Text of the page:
Plant Geometry

Plant Geometry

Plant Geometry:

The arrangement of the plants in different rows and columns in an area to utilize the natural resources efficiently is called crop geometry.

It is otherwise area occupied by a single plant Eg. Rice – 20 cm x 15 cm.

The different types of crop geometry

 Random plant geometry

• Random plant geometry results due to broadcasting method of sowing and no equal space is maintained.

• Resources are either underutilized or over exploited.

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Square plant geometry

• The plants are sown at equal distances on either side. Mostly perennial crops, tree crops follow square method of cultivation.

• Ex. Coconut – 7.5 x 7.5 m; banana – 1.8 x 1.8 m. But, due to scientific invention, the square geometry concept is expanded to close spaced field crops like rice too.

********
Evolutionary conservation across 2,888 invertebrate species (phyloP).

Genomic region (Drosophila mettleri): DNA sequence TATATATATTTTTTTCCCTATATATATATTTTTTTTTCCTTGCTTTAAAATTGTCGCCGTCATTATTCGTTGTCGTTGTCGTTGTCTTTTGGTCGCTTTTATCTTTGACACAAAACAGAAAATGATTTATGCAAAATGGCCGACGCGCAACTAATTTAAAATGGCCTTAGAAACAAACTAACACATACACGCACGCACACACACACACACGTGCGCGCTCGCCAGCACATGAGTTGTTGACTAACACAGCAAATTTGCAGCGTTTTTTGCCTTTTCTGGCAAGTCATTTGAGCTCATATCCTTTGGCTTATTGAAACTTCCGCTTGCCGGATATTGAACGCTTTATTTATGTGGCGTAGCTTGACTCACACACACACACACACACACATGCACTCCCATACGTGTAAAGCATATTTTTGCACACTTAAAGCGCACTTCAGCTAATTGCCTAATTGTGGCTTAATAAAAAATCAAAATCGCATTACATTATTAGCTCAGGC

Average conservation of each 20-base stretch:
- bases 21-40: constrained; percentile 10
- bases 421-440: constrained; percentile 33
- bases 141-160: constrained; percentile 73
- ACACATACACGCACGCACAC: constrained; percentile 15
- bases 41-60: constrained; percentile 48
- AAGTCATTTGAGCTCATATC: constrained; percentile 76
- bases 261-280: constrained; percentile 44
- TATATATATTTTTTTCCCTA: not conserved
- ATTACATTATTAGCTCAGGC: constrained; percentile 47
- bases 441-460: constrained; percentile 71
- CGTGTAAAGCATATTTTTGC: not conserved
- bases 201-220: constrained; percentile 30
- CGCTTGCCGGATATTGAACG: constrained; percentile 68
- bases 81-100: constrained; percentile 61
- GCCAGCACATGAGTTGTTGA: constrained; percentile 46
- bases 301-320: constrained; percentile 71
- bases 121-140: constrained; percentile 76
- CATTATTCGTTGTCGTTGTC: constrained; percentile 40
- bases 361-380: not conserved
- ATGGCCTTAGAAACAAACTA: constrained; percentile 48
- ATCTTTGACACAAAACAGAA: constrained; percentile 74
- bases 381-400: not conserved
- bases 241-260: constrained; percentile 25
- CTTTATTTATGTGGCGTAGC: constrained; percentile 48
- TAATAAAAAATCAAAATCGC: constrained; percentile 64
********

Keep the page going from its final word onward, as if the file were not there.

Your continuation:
Rectangular method of sowing:

There are rows and columns, the row spacing are wider than the spacing between plants. The different types exist in rectangular method are:

Solid row: Each row will have no proper spacing between the plants. This is followed only for annual crops which have tilling pattern. There is definite row arrangement but no column arrangement, Ex. Wheat.

Skip row: A row of planting is skipped and hence there is a reduction in population. This reduction is compensated by planting an intercrop; practiced in rain-fed or dry-land agriculture.

Triangular method of planting:

It is recommended for wide spaced crops like coconut, man etc. The number of plants per unit area is more in this system.

Quincunx or diamond pattern:

• The quincunx or diamond pattern of arranging row-planted crops is a modified form of the square pattern.

• It consists of a square that is formed by 4 closest plants with an additional plant at the center of these 4 plants.

• The 4 plants that form a square are the main crops while the crop at the center is called a filler crop.

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